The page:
Whereas capitalist principles concentrate economic power in the hands of those who own the most capital, libertarian socialism aims to distribute power more amongst members of society. A key difference between libertarian socialism and capitalist libertarianism is that advocates of the former believe that one's degree of freedom is affected by one's economic and social status whereas advocates of the latter focus on freedom of choice within a capitalist framework under capitalist private property; this is sometimes characterized as a desire to maximize "free creativity" in a society in preference to "free enterprise". Within anarchism, there emerged a critique of wage slavery which refers to a situation perceived as quasi-voluntary slavery, where a person's livelihood depends on wages when the dependence is total and immediate, it is a negatively connoted term used to draw an analogy between slavery and wage labor by focusing on similarities between owning and renting a person. The term "wa
Freedom is a London-based anarchist website and biannual journal published by Freedom Press, a monthly newspaper. The paper was started in 1886 by volunteers including Peter Kropotkin and Charlotte Wilson and continued with a short interruption in the 1930s until 2014 as a regular publication, moving its news production online and publishing irregularly until 2016, when it became a bi-annual; the subtitle was "A Journal of Anarchist Socialism". The title was changed to "A Journal of Anarchist Communism" in June 1889. Today it labelled "Anarchist Journal"; the newspaper's mission statement was stated in every issue and summarises the writers' view of anarchism:Anarchists work towards a society of mutual aid and voluntary co-operation. We reject economic repression; this newspaper, published continuously since 1936, exists to explain anarchism more and show that only in an anarchist society can human freedom thrive. The current printed issue does not carry a summary, but the website retains a section of the original 1886 introductory essay by Peter Kropotkin: We are socialists, disbelievers in property, advocates of the equal claims of all to work for the community as seems good — calling no-one master, of the equal claim to each to satisfy as seems good to them, their natural needs from the stock of social wealth they have laboured to produce...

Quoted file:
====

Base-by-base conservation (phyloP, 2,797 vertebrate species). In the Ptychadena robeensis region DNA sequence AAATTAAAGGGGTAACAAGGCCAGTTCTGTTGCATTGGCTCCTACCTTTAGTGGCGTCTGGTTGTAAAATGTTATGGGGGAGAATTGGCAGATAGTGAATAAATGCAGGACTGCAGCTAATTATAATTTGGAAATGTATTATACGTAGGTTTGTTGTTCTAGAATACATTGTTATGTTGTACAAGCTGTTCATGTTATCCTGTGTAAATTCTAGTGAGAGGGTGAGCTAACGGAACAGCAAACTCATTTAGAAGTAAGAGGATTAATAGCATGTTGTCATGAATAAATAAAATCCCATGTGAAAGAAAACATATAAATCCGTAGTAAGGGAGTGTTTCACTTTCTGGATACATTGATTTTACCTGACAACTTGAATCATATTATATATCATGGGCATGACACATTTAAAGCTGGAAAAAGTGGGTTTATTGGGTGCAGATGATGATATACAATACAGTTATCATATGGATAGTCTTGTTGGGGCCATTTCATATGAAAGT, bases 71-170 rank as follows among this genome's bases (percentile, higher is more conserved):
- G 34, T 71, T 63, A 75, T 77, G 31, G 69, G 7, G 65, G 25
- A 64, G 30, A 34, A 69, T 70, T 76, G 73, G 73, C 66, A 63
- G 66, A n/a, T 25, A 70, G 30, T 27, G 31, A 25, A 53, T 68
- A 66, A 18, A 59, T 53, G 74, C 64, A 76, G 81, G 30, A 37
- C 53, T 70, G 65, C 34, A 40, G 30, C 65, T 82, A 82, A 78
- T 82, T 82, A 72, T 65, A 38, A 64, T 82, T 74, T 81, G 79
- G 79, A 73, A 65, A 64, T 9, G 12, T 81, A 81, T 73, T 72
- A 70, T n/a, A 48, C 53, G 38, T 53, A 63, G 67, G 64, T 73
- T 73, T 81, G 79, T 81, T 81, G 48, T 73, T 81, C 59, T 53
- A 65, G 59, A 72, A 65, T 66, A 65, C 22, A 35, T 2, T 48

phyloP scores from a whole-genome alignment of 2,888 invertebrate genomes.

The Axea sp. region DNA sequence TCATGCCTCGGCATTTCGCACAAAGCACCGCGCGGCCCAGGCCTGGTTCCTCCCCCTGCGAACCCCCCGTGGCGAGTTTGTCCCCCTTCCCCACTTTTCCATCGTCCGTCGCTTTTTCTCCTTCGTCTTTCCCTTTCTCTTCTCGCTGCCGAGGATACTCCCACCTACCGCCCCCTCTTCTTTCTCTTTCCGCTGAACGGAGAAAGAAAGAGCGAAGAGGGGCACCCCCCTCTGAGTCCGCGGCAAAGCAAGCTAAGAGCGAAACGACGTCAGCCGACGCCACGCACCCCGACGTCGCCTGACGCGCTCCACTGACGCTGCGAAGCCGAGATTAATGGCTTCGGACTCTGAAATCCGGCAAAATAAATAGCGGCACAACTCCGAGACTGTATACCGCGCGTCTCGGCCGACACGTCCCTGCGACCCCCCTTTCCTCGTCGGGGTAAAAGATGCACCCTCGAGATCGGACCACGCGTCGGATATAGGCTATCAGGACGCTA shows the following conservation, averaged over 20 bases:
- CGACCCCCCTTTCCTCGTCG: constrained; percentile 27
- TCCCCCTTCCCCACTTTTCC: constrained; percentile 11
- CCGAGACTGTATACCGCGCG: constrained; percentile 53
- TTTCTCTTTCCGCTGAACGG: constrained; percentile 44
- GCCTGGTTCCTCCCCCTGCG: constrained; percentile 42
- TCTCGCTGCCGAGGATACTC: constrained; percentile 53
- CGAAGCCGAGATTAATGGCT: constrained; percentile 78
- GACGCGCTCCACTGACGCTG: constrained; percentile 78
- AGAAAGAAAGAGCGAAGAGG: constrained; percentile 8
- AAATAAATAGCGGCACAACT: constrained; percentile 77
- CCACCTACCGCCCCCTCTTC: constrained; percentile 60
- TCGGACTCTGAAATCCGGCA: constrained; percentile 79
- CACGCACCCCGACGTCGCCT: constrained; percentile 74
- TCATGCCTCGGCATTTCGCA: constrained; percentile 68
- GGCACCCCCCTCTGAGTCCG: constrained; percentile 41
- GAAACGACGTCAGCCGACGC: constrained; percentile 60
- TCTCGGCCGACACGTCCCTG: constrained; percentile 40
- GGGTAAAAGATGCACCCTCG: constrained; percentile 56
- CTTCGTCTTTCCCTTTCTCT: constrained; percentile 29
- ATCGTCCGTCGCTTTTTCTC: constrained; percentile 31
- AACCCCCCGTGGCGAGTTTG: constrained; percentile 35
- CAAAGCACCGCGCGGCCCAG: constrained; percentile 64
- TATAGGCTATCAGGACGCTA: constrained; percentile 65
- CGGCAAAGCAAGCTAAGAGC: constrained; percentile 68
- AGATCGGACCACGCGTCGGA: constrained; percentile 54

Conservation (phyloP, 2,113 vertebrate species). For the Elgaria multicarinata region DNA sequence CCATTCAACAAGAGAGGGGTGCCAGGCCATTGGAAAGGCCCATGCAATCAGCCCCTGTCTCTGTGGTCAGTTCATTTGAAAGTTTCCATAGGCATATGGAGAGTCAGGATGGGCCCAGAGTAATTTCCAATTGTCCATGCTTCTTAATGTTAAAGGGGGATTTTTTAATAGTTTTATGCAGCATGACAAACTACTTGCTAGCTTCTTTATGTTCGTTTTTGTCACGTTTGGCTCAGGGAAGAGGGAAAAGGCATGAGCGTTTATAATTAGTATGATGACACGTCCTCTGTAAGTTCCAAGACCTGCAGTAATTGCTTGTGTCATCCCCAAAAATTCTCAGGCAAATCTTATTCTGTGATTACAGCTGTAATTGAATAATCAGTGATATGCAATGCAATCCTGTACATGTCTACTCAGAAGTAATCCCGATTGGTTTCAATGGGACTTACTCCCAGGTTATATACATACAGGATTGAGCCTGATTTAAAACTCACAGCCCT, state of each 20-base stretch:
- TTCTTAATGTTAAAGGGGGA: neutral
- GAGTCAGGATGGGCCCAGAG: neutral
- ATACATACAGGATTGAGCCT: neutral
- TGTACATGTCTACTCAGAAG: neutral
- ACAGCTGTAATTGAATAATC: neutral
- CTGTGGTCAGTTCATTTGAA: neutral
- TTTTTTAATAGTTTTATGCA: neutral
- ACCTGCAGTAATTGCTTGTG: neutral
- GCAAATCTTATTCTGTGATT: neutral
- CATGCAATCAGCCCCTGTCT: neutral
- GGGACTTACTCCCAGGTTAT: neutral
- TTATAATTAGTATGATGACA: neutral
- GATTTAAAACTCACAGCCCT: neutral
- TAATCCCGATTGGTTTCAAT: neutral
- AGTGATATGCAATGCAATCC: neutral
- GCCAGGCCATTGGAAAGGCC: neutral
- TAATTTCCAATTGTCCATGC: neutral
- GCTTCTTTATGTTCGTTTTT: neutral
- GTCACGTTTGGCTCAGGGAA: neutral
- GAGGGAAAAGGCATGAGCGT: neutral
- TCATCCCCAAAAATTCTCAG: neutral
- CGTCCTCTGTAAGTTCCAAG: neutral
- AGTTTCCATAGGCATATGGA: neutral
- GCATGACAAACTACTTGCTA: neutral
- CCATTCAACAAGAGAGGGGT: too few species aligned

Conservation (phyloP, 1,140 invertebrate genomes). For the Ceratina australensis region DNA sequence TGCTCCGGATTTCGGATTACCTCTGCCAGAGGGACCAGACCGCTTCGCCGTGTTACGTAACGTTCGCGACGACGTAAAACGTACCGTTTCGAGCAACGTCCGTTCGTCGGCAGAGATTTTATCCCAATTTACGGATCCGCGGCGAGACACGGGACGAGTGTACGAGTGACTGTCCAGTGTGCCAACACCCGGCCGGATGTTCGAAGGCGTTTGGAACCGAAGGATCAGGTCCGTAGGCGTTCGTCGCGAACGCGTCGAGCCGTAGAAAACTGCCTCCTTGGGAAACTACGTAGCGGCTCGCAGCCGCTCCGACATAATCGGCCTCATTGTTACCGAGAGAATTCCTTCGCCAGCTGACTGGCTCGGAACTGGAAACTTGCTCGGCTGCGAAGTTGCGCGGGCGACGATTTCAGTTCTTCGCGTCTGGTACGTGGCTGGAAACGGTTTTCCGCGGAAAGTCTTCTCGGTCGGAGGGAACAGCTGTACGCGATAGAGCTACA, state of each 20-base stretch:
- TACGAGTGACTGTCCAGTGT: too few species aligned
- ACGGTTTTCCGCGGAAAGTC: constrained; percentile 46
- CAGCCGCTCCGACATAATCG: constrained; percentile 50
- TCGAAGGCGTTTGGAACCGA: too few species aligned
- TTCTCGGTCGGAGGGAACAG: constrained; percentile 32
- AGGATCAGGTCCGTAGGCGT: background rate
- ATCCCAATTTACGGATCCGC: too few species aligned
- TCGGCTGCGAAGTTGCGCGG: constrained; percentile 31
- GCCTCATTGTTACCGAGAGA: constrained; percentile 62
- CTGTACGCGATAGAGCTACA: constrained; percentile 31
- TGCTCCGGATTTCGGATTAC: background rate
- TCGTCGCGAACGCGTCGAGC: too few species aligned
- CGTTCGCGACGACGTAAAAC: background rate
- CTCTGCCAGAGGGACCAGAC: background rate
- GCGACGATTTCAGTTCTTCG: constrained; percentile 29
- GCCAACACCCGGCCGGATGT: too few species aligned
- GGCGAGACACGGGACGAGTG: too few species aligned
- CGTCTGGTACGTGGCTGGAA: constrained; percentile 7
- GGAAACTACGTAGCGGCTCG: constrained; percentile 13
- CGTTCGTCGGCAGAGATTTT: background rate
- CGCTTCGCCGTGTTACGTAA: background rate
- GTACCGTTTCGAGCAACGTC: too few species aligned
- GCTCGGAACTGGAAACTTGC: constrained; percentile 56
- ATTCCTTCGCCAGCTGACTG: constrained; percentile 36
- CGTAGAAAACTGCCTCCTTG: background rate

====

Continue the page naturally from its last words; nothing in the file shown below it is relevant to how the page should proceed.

We are anarchists, disbelievers in the government of the many by the few in any shape and under any pretext. The paper featured news from the peace and labour movements and events as well as listing planned events and protests. Staying true to Kropotkin's principle of mutual aid, the paper featured reviews of other anarchist and libertarian publications, such as Organise! and Direct Action as well as other local and international newsletters and journals. In 2006, the paper gained a colour front for the first time in its history. Along with a number of gradual changes in the content and structure of the paper and organisational changes at Freedom Press, Freedom got a re-design in January 2008. While remaining a fortnightly newspaper, it doubled the number of pages to 16 and reduced to A4 in size, introducing a basic theory section, dedicated business and public sector pages and an increased story count. In late 2011, it switched from fortnightly to monthly publication, which continued until its closure as a regular paper in 2014.
It cost £2 per issue. Note that this is a non-comprehensive list: 1886–1895: Charlotte Wilson 1895–1910: Alfred Marsh 1910–1928: Thomas Keell 1930–1934: John Turner 1930–1936: John Humphrey 1936–1949: Marie Louise Berneri 1936–191968: Vernon Richards 1940–1960: Colin Ward 1964–1969: John Rety 1970: Peter Turner and Bill Christopher 1970s: Donald Rooum 1970s–1980s: Stu Stuart, Vernon Richards 1976–1980s: David Peers 1980s: Gillian Fleming 1990s–2001: Charles Crute 2001–2004: Toby Crow 2003–2004: Steven, Jim Clarke 2004–2009: Rob Ray 2009–2013: Dean Talent 2012–2013: Matt Black 2013–2014: Charlotte Dingle On 1 March 2014, Freedom announced the closure of its print edition, continuing to publish online alongside an irregular printed freesheet; as of 2017, it publishes bi-annually in October as an A4 20-page free journal. Spain and the World was an anarchist publication founded in 1936 by Vernon Richards with former Freedom writers, which had ceased publication in 1932; the intention was to provide an English-language publication to support Spanish anarchists who were at that time achieving a measure of political influence through the anarchist trade union Confederación Nacional del Trabajo and other organisations.